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Single father living with his parents?


Guest Anonymous
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I'm curious what's everyone's take on this. 

This man is 15 years older than me. He has a school aged child. Mother passed away some years ago. He lives with his two parents. Stable employment, very fit, hobbies, all that. 

Personally, I don't have an issue with this. I think it's reasonable, given the circumstances (and nannies are insanely expensive, anyway).  

I'm finding it though, that my friends are judgy about it. 

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What is the end game for him?  This is the question isn't it?

If he needs affordable daycare which who doesn't then he could easily drop his children off at his parents or they can pick up the kids from school and he could get them on his way home from work.

  If he cannot function without assistance and support from his parents then that is a totally different thing to consider.

  If he is waiting to find a replacement for his dead wife before he moves out then...

There are a lot of reasons to take a pass if things don't add up but it shouldn't be your friends choice, it is yours.  They are right to question why he still lives at home at his age and status in life just to make sure you are seeing the whole playing field and not just ignoring possible red flags.

  How long have you been dating?

Lost

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If my husband, my kids dad died, I'd be moving in my parents too.  Just because they are school aged does not mean they can just take care of themselves, and, or be left home alone.

If you had to ask, and are swayed by your friends who have no idea what it's like to care for children, nor have to deal through loss of your children's other parent, go find someone your age without kids.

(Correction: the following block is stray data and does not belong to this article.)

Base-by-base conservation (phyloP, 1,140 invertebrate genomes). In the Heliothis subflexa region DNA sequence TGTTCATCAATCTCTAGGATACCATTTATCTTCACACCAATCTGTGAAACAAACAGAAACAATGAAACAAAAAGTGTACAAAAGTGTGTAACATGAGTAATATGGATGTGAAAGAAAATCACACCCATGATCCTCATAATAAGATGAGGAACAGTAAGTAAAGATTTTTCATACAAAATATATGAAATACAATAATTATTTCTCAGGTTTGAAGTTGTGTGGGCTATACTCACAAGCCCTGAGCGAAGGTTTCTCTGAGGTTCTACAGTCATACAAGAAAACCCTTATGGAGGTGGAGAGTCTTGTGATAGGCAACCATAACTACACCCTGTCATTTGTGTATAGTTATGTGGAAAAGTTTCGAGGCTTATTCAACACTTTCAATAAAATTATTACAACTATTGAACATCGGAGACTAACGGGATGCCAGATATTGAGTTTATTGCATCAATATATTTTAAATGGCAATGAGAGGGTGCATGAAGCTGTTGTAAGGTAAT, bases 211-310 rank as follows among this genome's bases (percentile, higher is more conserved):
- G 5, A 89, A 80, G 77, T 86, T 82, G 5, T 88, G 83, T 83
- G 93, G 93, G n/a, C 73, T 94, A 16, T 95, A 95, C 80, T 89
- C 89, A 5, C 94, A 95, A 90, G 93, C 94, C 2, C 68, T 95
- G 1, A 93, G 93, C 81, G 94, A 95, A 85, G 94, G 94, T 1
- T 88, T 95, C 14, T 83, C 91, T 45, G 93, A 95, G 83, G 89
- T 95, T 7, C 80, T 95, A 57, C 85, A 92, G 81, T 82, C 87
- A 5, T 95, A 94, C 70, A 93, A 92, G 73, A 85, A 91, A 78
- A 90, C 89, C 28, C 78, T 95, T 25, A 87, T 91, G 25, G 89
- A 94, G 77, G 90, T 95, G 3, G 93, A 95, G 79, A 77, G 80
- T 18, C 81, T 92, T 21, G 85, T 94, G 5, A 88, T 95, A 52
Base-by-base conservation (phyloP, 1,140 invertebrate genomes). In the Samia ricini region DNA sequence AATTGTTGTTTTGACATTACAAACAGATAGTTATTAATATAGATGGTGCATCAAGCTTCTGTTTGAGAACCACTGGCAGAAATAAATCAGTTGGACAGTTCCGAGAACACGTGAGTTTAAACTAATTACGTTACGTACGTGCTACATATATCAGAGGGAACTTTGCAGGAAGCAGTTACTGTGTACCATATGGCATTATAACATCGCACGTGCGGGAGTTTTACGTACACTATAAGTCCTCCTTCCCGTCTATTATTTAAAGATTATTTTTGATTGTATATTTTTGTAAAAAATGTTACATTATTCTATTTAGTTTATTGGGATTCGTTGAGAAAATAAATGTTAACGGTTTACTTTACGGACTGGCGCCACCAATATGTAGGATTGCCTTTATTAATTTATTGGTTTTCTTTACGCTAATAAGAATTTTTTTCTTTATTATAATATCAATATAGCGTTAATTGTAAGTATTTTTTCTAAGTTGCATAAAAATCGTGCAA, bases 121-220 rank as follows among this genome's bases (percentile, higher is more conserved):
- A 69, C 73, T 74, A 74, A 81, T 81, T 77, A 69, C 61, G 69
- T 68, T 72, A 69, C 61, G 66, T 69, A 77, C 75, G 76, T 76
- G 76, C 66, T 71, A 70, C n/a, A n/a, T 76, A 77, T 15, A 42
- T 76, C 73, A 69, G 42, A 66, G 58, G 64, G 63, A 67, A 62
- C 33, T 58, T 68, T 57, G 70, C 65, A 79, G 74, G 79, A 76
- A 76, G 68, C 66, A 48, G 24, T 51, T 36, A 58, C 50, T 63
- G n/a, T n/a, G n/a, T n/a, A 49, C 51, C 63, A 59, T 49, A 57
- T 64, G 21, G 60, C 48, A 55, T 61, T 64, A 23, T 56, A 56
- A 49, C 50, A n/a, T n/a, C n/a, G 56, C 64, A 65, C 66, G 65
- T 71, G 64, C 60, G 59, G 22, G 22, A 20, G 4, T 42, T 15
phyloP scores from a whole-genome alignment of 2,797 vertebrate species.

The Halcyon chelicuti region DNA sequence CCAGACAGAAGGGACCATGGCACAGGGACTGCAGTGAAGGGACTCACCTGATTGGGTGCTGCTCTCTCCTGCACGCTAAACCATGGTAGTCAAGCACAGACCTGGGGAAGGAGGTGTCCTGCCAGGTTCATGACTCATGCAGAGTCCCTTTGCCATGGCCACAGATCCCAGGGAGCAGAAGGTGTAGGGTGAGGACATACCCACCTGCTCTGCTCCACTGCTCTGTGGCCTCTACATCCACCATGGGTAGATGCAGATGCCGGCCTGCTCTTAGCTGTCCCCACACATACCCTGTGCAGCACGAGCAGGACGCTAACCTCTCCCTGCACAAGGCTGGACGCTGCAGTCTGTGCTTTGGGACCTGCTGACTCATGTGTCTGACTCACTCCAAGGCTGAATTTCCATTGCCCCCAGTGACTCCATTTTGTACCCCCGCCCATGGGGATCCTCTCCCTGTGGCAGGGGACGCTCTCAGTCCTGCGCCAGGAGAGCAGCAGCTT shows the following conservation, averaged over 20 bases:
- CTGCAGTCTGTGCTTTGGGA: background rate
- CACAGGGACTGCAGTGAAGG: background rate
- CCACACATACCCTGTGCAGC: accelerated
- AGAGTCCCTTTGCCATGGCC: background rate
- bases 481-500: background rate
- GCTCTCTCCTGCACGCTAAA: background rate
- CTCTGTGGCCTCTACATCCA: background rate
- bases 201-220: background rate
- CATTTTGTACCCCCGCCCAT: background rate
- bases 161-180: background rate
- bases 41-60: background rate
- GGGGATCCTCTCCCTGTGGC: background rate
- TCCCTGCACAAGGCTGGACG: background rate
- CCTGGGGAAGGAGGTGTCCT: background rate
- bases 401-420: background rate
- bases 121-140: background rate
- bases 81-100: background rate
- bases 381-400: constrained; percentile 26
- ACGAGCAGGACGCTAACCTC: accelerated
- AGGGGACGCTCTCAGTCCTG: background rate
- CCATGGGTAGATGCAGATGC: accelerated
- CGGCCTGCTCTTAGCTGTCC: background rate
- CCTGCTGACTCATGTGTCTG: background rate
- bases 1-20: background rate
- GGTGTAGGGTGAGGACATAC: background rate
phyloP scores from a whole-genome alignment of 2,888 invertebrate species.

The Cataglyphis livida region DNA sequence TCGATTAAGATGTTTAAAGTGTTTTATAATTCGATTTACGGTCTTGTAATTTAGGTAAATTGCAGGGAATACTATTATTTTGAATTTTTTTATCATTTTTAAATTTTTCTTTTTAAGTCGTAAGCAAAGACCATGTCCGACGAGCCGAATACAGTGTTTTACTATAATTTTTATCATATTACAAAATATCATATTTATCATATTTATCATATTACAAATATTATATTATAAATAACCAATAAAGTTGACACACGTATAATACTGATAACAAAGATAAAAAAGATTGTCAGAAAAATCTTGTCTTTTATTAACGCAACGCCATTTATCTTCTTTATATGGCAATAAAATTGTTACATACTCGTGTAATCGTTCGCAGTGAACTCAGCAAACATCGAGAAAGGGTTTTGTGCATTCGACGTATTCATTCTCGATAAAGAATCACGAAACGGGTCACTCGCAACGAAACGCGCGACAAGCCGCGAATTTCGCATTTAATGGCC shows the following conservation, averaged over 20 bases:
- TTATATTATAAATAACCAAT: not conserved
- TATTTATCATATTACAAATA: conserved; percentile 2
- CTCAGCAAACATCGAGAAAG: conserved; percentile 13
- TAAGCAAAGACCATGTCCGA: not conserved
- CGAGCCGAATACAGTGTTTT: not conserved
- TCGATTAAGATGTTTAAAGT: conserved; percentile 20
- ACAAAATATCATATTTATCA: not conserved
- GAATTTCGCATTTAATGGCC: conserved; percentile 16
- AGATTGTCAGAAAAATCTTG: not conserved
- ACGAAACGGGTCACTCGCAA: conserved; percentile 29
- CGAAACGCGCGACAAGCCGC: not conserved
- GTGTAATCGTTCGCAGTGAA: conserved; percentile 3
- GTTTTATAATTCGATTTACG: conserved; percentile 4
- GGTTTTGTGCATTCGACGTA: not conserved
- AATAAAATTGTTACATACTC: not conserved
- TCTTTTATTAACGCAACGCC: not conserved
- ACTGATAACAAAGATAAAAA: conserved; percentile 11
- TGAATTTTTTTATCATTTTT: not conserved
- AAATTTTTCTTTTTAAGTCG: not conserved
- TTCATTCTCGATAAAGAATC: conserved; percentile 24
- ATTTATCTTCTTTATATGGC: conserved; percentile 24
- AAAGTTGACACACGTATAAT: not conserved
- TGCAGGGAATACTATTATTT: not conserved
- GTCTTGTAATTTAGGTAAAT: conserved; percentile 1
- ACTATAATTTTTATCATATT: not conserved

Edited by tattoobunnie
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53 minutes ago, Guest Anonymous said:

I'm curious what's everyone's take on this. 

This man is 15 years older than me. He lives with his two parents. Stable employment, very fit, hobbies, all that. my friends are judgy about it. 

How long have you been dating? Do you have children? Is he camping out at your home because of this?  How long has he been widowed?

 What do you mean by "judgy"?  Are they concerned about you? His age? That he has a child? That he's a widow? That he lives with his parents?

Where do you spend time together if he live with his parents?

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Judgy how? Are they just making snide remarks or are they actually raising some legitimate concerns that you should pay attention to and explore? Unlike you, your friends aren't smitten with him and are more able to see the red flags. So on that note, I wouldn't necessarily dismiss their concerns outright even if it's not what you want to hear.

Kids living in a stable family home and being raised and supported by family is a million times healthier than being raised by strangers, nannies, and daycare. Especially considering that they lost their mother and the impact that has had on them. So from that angle, he is doing what is best for his children.

That said, you should look carefully at the family dynamic and whether it's balanced or not. Meaning, does he take care of his parents, contribute to the household, etc. Basically, is this a mutually supportive and reciprocal arrangement OR is he living like an overgrown child where he spends his money and time on himself while taking advantage of his parents' time, home, and generosity.

In short, make sure he isn't a selfish user looking for a younger woman to replace his mommy and become the next household appliance, cook, cleaner, and babysitter.

Edited by DancingFool
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What's wrong with being close with family? If things got real serious, he would probably find a place close by so he can drop the kids off. I feel more single parents should make this choice instead of living in poverty. Kids need stability. They lost their mom, so they need that support more than ever from the grandparents. Obviously your friends have never been in a desperate situation like this.

You stick to your guns. Nothing wrong with what he is doing.

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More background info is needed. Make a decision based on what you feel comfortable with. Your friends are only looking out for you so unless you're willing to share what they said, it's your opinion of theirs calling them "judgy". 

Generally being discerning is a good thing. What do you hope for out of dating this man? How old are his parents? 

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OP here. 

He has mentioned that it's been rough dating for him solely because of his living arrangement. But the house is in his name. 

I suspect my friend is slightly jealous as he's very good looking. She also mentioned that he's too good looking, implying that he's out of my league as far as looks yet I'm far more attractive than my friend. Maybe I am out of his league. 

 

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4 hours ago, Guest Anonymous said: